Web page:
• Judge not less ye be judged!

      Several commentators in the last few days, including his friend Desmond Tutu have said that “he did not wear his faith on his sleeve”.

      • I agree David. We can’t make assumptions either way. Just because someone does not talk about their faith in public does not mean it is not real.

      • Desmond Tutu is not generally considered a Christian either, by people who understand these things!! (More of a very liberal churchman!) I am NOT judging Mandela, only God can do that! What I WAS doing was giving an opinion based on evidence of his fruit; “By their fruit shall you know them..” (Matt 7) Mandela’s quote, if true shows he did NOT know the bible teaching about the wickedness of the human heart “The heart is deceitful above all things.” (Jer.17:9) If Mandela wrongly thought man in his natural state is basically good, then he could not have understood why Jesus needed to die to pay the penalty every one of us deserves. And the fact that even at the END of his life he supported the genocide of abortion is worrying, as no Christian would support abortion. Let’s hope he DID repent and turn to Christ after he retired from politics, and is now safe with Christ in heaven.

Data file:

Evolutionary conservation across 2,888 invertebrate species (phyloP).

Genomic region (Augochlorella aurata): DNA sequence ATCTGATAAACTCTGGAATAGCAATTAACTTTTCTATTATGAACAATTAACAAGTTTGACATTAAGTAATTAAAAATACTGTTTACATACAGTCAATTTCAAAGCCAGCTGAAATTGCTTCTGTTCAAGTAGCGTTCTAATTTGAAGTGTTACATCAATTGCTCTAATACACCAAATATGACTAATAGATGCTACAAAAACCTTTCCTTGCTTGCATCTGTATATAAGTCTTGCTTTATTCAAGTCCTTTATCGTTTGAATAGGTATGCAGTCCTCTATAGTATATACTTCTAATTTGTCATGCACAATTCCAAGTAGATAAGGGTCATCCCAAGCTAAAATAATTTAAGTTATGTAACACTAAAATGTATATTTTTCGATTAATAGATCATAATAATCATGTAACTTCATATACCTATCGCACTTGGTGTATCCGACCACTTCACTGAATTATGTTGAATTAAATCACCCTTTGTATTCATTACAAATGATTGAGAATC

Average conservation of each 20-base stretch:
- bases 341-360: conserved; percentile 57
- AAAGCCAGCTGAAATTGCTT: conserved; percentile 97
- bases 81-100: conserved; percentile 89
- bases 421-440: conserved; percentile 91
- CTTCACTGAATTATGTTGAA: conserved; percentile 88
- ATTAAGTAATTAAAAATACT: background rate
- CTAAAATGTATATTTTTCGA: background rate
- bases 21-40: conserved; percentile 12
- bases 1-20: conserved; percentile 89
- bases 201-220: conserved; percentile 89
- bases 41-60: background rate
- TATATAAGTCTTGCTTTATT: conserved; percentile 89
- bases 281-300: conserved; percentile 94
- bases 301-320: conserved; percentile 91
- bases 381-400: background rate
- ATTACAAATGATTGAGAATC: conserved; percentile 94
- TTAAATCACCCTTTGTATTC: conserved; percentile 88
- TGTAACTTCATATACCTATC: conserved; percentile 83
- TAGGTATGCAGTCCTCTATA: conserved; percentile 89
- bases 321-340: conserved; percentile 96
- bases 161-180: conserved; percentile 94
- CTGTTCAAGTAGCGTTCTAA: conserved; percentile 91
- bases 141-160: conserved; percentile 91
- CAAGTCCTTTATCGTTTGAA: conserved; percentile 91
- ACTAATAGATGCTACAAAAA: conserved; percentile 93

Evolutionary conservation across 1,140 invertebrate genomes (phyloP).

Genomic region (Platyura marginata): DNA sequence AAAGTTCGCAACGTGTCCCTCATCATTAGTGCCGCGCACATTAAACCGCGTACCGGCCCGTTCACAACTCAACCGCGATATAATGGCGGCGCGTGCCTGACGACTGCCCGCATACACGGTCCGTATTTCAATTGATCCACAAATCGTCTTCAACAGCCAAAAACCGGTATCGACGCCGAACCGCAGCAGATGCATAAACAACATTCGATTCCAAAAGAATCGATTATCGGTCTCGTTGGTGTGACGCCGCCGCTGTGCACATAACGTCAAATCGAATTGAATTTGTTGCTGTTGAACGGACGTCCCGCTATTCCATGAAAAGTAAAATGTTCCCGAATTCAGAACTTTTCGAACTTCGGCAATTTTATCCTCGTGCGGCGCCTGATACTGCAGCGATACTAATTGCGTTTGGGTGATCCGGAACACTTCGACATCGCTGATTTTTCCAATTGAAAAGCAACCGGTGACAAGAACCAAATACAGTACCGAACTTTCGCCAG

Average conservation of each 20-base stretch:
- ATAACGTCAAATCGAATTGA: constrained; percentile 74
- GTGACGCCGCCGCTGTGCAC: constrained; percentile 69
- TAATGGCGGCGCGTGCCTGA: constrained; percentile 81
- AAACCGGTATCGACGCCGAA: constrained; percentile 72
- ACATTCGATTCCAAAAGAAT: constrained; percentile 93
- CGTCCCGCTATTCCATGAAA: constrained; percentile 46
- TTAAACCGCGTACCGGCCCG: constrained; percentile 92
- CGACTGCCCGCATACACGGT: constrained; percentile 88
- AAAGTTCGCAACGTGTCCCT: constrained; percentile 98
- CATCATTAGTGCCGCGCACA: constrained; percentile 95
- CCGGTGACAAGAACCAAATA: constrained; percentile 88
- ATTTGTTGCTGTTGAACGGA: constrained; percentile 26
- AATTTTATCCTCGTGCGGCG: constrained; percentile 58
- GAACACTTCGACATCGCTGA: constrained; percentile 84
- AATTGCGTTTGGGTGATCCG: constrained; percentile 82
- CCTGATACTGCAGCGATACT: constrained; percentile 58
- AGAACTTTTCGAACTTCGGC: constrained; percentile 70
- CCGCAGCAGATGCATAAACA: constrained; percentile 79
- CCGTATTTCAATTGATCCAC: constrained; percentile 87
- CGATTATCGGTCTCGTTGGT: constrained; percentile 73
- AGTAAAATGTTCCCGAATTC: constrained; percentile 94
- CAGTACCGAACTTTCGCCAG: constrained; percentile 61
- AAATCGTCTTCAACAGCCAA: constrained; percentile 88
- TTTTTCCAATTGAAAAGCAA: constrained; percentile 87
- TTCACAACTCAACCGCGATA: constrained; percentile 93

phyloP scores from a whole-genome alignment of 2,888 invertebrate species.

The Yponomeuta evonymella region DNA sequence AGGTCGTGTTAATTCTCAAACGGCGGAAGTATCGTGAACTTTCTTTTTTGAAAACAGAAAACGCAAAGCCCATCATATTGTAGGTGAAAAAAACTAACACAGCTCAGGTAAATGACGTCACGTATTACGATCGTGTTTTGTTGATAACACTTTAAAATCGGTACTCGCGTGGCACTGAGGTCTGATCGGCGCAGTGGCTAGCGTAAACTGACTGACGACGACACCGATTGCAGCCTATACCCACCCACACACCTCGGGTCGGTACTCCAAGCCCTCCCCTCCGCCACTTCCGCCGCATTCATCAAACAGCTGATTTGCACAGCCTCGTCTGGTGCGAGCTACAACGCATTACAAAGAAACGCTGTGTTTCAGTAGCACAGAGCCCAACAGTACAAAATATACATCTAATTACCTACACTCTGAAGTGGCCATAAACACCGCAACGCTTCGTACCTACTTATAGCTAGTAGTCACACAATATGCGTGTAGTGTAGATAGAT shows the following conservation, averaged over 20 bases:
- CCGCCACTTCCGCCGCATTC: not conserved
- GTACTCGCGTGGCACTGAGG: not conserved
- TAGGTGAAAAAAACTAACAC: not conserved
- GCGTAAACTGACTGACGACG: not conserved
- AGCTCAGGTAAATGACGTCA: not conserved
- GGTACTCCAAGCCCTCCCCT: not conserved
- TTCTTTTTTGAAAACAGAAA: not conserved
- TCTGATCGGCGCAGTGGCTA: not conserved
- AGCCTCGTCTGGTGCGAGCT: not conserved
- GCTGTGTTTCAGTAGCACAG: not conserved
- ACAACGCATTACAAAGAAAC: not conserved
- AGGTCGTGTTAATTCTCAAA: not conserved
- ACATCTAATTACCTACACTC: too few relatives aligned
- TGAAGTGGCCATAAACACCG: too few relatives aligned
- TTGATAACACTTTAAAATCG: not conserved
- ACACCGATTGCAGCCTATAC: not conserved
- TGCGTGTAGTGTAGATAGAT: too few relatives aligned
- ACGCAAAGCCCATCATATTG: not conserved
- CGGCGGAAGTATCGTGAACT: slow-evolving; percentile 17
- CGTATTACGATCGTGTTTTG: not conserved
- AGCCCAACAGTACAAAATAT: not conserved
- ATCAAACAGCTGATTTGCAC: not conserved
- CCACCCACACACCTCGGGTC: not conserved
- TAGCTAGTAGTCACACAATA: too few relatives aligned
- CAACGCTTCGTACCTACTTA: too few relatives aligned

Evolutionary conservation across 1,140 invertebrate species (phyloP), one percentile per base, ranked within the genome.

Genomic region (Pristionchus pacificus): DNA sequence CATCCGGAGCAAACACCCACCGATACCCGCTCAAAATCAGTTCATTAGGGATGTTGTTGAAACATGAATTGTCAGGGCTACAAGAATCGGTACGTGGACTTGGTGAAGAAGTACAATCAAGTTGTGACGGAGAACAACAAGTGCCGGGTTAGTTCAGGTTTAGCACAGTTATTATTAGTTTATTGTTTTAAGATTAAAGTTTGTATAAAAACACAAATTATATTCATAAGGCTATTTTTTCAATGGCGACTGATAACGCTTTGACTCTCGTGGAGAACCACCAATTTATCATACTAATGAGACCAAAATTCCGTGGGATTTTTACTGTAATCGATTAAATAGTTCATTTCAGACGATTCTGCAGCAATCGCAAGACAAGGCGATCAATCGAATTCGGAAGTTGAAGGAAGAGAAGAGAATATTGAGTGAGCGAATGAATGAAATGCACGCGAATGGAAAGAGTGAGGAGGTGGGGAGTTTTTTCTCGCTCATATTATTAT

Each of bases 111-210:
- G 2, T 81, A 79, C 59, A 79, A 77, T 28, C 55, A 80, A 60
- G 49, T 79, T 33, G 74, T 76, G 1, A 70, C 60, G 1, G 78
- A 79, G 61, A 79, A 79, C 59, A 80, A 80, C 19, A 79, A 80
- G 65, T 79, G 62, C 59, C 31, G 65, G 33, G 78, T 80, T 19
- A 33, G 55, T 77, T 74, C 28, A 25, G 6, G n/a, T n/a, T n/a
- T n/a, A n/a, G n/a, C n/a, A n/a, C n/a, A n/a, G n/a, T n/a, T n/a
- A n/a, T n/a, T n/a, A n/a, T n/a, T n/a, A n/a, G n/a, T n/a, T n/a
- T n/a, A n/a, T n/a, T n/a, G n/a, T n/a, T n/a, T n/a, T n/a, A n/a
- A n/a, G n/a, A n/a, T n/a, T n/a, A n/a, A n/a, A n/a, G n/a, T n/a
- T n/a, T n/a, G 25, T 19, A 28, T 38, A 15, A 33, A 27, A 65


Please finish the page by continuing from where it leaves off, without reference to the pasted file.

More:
I have read a lot of discussion from Christian ministers who said he never gave reason to suppose he was a Christian… Regarding ” Judge not…”; that is the most misused verse in the bible, especially by those who do not understand Christianity. In its context, Jesus was speaking about hypocritical judging, not passing opinion based on evaluation of evidence. I do not claim to know Mandela’s spiritual/eternal state, but I do know from the bible that no amount of “good works” can make a person right with God, and that only trust in Christ’s redeeming work on the Cross can save us.